UK flags ‘game changer’ tax shift for technology giants

Royalties from UK sales currently paid to low-tax countries will face UK income tax

Chancellor Philip Hammond said there was ‘a wider concern’ about the tax system in the digital age  Photograph: PA Wire

Chancellor Philip Hammond said there was ‘a wider concern’ about the tax system in the digital age Photograph: PA Wire

 

UK chancellor Philip Hammond has promised to clamp down on digital companies’ approach to tax with a series of measures that tax experts have described as a “game changer” for the technology giants.

Mr Hammond said while announcing this year’s UK budget that royalties relating to UK sales from digital businesses that are paid to low-tax jurisdictions will be subject to UK income tax from 2019.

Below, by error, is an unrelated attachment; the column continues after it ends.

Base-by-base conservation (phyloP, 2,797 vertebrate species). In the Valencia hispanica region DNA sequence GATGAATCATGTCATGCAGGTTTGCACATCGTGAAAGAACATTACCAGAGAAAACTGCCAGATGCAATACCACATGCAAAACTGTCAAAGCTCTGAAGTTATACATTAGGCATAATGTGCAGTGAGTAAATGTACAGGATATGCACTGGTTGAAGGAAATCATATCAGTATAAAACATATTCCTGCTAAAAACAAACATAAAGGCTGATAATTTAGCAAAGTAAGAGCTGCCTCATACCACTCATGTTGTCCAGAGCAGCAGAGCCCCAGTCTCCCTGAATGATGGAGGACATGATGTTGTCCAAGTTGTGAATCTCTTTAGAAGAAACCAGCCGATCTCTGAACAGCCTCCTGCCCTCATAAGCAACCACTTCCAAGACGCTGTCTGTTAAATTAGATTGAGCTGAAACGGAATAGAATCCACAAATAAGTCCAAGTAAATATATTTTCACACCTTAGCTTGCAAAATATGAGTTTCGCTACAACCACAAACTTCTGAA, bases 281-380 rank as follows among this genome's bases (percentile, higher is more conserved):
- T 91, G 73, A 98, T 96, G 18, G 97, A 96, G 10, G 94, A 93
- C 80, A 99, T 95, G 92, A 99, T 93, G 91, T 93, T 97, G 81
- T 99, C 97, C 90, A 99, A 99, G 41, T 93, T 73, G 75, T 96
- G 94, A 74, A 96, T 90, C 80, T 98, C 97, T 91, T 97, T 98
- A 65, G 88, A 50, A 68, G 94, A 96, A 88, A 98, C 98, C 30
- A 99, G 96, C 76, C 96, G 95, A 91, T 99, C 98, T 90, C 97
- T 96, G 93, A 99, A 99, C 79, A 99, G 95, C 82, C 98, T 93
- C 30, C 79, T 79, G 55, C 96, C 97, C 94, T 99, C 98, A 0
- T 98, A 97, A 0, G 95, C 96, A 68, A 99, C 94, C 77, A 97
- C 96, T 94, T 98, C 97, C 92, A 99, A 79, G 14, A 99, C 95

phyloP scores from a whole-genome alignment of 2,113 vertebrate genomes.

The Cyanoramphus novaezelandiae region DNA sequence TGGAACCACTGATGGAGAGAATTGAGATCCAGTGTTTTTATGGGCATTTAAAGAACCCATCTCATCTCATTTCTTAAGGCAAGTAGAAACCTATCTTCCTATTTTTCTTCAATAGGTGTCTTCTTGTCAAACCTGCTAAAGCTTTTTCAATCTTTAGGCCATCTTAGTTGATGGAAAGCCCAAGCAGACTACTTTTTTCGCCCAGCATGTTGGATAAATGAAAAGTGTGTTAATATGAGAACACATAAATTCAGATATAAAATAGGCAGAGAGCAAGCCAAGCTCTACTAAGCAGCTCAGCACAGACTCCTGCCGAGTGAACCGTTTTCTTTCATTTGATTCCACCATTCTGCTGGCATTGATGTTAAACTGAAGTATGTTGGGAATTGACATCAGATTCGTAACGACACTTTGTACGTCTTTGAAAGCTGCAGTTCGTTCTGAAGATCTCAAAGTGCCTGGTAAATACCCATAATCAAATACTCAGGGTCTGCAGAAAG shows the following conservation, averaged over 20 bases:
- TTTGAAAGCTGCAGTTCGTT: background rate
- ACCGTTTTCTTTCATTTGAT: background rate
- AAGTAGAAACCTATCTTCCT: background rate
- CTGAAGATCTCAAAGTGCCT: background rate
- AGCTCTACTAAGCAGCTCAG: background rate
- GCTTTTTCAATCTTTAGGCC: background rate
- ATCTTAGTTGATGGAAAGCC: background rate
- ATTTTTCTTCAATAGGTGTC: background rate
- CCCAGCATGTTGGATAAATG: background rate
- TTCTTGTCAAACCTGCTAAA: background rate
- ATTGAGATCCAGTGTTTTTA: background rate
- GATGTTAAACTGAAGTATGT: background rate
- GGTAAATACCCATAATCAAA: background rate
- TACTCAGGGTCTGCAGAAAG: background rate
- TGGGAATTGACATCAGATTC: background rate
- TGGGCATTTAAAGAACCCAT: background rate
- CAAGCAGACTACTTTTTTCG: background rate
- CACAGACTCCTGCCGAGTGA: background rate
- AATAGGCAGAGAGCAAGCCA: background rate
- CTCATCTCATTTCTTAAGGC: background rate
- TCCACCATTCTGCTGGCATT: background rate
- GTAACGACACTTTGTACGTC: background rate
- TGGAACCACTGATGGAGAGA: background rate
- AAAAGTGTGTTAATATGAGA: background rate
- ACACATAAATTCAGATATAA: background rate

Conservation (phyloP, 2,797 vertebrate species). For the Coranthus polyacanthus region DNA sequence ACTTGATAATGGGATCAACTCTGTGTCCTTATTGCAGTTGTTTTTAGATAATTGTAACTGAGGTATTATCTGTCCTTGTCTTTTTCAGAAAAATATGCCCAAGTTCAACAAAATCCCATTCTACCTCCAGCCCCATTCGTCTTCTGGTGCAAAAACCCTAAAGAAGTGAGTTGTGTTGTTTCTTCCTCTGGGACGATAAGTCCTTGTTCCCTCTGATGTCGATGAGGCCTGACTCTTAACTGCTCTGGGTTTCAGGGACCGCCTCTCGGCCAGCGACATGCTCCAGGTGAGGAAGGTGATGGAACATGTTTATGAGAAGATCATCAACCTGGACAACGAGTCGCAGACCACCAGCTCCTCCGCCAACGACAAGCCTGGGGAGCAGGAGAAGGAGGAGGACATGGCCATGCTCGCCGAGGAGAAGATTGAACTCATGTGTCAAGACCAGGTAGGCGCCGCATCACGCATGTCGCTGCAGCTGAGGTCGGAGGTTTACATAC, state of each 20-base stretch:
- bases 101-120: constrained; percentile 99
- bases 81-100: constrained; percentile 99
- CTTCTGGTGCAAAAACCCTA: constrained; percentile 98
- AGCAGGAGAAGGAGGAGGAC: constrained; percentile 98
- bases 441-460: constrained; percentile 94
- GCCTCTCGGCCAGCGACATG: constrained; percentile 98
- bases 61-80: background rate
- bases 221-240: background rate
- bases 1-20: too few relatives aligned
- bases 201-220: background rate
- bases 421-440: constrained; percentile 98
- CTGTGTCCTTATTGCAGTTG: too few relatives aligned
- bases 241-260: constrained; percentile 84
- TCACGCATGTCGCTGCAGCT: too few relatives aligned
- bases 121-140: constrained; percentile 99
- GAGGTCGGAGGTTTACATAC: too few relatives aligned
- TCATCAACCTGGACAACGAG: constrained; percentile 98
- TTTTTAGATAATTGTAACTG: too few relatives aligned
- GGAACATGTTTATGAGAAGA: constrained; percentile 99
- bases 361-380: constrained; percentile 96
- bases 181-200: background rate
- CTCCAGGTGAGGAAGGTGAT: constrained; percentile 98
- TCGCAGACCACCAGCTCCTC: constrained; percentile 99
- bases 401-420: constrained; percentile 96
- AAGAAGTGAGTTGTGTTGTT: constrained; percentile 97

This is likely to be closely watched in Ireland.

The chancellor said the rule change, which is expected to generate £200 million (€226 million) a year, would not “solve the problem” of technology companies aggressively minimising their tax bills, but that would it “send a signal of our determination” to clamp down on avoidance.

‘Wider concern’

“There’s a wider concern…about the tax system in the digital age. Multinational digital businesses pay billions in royalties in jurisdictions where they are not taxed,” he said.

A UK tax lawyer, speaking on condition of anonymity, said the new tax rule would be a “game changer” for large technology companies.

Richard Murphy, a tax campaigner, said on Twitter that it was a “good move”.

Separately Mr Hammond promised to introduce joint liability for value added tax on online sales platforms such as Amazon and eBay, which have been criticised for failing to prevent VAT fraud by sellers on their platforms.

– Copyright The Financial Times Limited 2017